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Down From The Mountains, Pakistanis Flee Military Offensive


This is ALL THINGS CONSIDERED from NPR News. I'm Robert Siegel. Pakistan is seeing a flood of people pouring out of North Waziristan in the mountains abutting Afghanistan. The exodus began after Pakistan began a major ground offensive against the Taliban and foreign militias there. Some 200,000 people are believed to have left since Sunday. Pakistan's military is calling it an organized evacuation. But as NPR's Philip Reeves reports, some fleeing the area describe a frightening chaos.

PHILIP REEVES, BYLINE: Shehrullah Wazir left his village Wednesday with his family. The 80-mile journey took longer than expected.

SHEHRULLAH WAZIR: (Through translator) We walked for two days because we couldn't get a vehicle. We had women and children with us, and they all walked.

REEVES: Shehrullah's a 17-year-old science student. Coming down the mountain, he saw things he wished he hadn't.

WAZIR: (Through translator) I saw two young kids dying on our way, and one woman, from heat and thirst.

REEVES: This morning, Shehrullah finally arrived in the Pakistani town of Bannu, a few miles outside the tribal belt. He's staying there with relatives, in the same house as nine other displaced families. They're lucky. Some can't escape.

NOOR: (Through translator) The situation's terrible. There have been helicopters, artillery fire, and missiles.

REEVES: Noor, a shopkeeper, asked NPR to withhold his full name for fear of reprisals. He says he can't get out of North Waziristan because he can't hire a vehicle. Prices are going through the roof. Noor lives close to North Waziristan's main town, Miranshah, now surrounded by troops. Pakistan's military today used gunship helicopters, artillery and snipers there to attack suspected militant hideouts. Noor thinks they're too late.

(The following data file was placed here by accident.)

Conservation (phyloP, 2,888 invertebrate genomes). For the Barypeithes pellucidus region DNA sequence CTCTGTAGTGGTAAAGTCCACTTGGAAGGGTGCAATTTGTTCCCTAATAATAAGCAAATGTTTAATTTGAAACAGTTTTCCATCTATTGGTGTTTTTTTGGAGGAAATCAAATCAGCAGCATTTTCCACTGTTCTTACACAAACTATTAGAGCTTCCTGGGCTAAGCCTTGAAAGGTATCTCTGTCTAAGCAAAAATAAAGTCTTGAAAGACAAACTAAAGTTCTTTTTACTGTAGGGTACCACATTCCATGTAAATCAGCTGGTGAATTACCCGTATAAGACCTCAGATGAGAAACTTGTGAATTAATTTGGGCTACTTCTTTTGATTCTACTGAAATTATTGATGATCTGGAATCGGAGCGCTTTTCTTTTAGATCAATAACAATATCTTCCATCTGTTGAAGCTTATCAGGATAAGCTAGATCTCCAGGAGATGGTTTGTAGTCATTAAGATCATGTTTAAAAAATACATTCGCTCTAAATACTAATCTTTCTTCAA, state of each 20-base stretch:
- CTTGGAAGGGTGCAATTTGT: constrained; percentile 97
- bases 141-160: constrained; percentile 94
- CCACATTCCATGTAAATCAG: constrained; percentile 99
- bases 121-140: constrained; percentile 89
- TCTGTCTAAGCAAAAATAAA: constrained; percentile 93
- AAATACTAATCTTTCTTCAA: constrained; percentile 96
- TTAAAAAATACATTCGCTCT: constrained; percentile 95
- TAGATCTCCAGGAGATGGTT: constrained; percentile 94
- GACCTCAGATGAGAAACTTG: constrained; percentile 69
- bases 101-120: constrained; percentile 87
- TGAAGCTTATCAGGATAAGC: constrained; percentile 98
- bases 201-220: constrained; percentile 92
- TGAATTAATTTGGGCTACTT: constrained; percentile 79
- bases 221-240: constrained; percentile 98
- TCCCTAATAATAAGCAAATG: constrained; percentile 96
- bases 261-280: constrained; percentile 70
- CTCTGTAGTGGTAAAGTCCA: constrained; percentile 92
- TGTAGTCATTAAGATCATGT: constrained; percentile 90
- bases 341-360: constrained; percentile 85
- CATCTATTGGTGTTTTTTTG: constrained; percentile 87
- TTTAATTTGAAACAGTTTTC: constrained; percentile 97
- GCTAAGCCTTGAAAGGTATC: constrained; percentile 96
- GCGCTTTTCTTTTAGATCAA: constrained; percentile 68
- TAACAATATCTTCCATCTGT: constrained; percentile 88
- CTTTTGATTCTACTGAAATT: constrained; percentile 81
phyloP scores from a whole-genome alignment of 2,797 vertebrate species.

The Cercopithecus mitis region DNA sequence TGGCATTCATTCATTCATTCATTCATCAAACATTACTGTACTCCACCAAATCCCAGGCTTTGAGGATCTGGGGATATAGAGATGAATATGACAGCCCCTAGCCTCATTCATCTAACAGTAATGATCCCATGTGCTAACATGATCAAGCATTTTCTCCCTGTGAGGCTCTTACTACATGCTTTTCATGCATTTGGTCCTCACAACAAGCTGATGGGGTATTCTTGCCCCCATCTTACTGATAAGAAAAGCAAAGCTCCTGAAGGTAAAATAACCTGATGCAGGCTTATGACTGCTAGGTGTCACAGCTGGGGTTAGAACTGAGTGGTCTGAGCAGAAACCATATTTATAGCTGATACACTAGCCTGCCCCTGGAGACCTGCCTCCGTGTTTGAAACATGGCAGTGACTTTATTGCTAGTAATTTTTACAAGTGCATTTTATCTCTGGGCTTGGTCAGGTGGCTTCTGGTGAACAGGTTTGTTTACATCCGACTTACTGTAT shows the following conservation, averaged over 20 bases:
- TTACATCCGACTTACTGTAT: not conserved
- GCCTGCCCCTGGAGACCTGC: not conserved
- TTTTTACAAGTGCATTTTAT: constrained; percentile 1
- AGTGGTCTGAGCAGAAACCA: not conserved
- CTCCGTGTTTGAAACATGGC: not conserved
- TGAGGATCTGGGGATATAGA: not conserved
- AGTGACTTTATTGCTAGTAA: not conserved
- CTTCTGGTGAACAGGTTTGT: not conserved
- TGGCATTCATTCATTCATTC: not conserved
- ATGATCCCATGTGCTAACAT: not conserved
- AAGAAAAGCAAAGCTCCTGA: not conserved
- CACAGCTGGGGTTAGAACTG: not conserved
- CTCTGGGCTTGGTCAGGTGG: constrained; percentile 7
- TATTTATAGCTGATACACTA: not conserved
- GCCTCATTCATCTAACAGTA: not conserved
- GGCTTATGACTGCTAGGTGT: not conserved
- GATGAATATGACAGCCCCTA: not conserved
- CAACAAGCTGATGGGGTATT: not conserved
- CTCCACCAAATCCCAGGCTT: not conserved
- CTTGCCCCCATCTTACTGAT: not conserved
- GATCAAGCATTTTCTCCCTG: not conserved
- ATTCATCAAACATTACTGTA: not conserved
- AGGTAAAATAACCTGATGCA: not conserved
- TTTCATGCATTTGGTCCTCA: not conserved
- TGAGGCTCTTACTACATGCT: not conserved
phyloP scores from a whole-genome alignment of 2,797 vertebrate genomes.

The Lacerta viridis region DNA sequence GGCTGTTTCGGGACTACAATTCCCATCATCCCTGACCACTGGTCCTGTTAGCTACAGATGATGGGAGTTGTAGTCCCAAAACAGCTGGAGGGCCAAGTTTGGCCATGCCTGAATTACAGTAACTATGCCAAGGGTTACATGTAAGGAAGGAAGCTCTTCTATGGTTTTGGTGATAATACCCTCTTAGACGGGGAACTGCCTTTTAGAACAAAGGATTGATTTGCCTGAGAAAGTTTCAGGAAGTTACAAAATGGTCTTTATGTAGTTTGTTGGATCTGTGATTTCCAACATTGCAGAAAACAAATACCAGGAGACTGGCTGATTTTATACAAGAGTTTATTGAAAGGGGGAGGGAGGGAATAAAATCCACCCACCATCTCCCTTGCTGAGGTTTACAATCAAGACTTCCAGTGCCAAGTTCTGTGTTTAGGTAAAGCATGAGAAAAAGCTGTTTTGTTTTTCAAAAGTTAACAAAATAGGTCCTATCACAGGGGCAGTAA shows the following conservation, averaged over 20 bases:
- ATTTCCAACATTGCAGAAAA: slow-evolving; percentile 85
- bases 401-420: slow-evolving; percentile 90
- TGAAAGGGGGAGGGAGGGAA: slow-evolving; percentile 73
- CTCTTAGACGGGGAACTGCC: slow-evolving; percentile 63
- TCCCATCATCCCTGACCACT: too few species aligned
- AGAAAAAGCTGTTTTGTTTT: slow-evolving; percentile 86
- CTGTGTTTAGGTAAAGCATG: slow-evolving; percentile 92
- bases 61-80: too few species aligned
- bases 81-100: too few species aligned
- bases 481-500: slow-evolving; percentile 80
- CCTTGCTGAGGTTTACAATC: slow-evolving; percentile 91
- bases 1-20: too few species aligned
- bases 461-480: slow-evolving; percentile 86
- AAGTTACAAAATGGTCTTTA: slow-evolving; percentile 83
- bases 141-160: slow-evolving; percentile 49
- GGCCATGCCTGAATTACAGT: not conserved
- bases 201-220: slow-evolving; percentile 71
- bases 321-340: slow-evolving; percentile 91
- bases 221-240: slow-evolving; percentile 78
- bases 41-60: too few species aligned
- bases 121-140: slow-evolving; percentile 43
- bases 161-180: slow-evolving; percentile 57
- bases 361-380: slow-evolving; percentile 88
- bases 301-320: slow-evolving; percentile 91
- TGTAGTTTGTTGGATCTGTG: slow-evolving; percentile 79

NOOR: (Through translator) Can I tell you one thing? The terrorists leave beforehand. In these situations, all the hardship's borne by the poor.

REEVES: Pakistan's North Waziristan offensive was finally triggered by this month's attack, by the Taliban and some Uzbeks, on Karachi airport. As tanks rolled in, Prime Minister Nawaz Sharif addressed parliament.


NAWAZ SHARIF: (Speaking foreign language).

REEVES: We must unite against the terrorists, said Sharif. Yet, Noor says many Pashtuns, now pouring out of North Waziristan, direct anger at Sharif.

NOOR: (Through translator) The type of anger that this situation's created won't easily go away. The hatred towards the government will grow.

REEVES: Pakistan doesn't allow foreign media into North Waziristan. It's nigh-on impossible to verify information from those caught up in the conflict, like Noor. But his sentiment has an alarmingly familiar ring. Philip Reeves. NPR News, Islamabad. Transcript provided by NPR, Copyright NPR.

NPR transcripts are created on a rush deadline by an NPR contractor. This text may not be in its final form and may be updated or revised in the future. Accuracy and availability may vary. The authoritative record of NPR’s programming is the audio record.

Philip Reeves is an award-winning international correspondent covering South America. Previously, he served as NPR's correspondent covering Pakistan, Afghanistan, and India.
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